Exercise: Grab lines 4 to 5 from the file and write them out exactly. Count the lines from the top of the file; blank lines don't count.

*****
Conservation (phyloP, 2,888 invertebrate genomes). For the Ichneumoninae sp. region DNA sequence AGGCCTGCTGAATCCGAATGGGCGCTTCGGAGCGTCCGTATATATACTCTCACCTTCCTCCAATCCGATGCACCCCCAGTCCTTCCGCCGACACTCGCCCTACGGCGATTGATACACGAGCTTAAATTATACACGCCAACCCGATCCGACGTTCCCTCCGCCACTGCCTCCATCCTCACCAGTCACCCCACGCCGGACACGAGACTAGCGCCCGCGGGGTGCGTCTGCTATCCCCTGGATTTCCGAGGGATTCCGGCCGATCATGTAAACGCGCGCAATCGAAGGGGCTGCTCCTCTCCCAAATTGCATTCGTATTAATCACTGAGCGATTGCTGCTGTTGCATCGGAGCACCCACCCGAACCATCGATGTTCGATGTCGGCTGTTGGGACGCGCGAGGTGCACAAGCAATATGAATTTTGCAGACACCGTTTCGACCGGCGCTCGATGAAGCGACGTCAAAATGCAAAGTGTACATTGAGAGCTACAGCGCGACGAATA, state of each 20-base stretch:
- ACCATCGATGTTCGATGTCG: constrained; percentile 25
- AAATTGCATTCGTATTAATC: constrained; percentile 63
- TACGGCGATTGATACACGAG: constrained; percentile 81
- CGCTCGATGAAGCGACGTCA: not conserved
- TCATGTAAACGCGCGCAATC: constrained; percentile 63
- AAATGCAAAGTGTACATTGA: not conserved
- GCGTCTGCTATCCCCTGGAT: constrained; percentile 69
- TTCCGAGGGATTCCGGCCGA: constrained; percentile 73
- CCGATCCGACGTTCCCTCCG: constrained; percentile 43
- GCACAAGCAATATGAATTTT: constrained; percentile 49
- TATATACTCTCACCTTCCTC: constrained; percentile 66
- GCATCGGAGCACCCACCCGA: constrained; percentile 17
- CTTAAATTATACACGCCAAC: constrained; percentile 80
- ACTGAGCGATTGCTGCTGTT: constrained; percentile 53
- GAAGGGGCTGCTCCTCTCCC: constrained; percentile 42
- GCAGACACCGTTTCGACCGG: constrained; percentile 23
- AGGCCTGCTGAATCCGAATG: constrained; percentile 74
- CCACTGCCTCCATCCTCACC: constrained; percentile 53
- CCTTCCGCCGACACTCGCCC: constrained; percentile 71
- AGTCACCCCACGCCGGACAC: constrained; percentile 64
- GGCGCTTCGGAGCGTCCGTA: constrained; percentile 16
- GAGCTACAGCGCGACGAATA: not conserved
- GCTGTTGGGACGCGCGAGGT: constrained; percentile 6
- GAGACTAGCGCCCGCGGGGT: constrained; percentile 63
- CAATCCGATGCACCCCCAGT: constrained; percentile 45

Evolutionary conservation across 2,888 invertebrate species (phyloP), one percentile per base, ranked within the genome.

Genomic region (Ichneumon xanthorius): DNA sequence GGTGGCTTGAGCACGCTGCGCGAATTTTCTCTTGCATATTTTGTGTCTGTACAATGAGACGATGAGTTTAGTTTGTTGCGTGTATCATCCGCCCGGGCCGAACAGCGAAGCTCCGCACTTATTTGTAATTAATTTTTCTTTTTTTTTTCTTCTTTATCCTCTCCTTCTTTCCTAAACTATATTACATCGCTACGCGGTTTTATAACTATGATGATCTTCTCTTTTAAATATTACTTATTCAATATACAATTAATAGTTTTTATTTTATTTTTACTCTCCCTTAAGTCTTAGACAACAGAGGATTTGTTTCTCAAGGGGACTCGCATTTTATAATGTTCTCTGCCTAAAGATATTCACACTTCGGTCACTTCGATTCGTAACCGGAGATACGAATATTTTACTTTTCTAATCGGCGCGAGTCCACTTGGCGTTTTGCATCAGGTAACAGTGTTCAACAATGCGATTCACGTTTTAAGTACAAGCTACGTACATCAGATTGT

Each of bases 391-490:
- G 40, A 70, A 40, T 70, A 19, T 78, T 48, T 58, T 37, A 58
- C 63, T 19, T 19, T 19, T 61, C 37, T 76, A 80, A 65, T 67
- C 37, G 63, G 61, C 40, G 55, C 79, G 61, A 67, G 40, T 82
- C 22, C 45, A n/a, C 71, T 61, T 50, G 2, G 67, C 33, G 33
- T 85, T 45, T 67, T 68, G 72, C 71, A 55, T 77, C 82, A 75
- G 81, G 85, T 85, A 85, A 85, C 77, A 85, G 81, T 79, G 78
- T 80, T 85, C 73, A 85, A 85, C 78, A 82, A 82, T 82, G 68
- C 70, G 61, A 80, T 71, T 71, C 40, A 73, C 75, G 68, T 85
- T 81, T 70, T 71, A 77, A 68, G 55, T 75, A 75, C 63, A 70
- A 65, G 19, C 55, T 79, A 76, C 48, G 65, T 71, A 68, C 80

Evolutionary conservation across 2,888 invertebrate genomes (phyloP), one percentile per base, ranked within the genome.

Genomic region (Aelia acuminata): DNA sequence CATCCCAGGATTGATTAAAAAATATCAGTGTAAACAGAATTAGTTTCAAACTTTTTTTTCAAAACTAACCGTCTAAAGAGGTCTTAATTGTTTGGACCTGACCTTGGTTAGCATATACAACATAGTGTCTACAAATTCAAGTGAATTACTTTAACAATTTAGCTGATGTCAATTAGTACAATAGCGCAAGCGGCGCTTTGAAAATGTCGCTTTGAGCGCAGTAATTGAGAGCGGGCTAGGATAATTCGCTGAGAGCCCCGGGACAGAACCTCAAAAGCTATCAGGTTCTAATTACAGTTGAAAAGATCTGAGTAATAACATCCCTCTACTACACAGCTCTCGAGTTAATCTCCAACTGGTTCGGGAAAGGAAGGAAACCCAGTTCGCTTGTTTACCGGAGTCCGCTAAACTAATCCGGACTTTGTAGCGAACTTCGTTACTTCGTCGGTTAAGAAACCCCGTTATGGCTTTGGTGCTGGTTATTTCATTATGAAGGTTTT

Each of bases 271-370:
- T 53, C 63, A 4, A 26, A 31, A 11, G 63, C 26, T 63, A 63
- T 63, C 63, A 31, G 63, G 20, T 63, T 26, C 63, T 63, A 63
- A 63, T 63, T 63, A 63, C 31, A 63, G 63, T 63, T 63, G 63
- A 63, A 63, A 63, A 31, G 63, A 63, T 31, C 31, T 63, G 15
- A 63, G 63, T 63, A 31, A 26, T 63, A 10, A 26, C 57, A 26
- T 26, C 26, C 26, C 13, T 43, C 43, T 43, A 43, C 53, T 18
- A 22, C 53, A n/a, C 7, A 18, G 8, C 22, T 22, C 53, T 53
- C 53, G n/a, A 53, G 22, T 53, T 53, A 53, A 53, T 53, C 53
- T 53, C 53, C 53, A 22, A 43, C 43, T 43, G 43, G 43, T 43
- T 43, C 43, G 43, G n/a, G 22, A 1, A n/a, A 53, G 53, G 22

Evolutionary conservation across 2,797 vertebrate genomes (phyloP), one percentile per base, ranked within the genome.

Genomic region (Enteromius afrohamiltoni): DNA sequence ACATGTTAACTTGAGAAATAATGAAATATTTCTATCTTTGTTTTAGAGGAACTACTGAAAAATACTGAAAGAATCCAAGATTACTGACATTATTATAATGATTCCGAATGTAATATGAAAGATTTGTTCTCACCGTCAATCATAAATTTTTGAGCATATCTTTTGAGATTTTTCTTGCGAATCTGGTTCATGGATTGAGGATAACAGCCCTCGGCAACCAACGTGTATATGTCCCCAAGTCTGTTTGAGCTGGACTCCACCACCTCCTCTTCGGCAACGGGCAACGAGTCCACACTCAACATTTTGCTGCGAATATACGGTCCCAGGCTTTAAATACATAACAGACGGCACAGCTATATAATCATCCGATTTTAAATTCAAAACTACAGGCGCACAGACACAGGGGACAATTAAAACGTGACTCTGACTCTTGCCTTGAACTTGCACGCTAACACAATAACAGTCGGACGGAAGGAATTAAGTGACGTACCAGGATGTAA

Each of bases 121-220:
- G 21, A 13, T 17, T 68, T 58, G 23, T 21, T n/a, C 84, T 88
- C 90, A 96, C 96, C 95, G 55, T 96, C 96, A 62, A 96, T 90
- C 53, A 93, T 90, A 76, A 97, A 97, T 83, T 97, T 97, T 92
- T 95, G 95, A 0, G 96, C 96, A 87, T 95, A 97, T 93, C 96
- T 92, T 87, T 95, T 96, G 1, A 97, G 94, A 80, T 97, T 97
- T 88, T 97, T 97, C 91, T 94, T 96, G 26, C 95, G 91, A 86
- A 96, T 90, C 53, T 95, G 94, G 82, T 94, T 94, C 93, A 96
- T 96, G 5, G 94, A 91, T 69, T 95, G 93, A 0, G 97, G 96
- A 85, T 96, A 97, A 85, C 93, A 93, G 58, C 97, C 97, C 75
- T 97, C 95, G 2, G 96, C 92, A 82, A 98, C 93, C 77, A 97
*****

- TACGGCGATTGATACACGAG: constrained; percentile 81
- CGCTCGATGAAGCGACGTCA: not conserved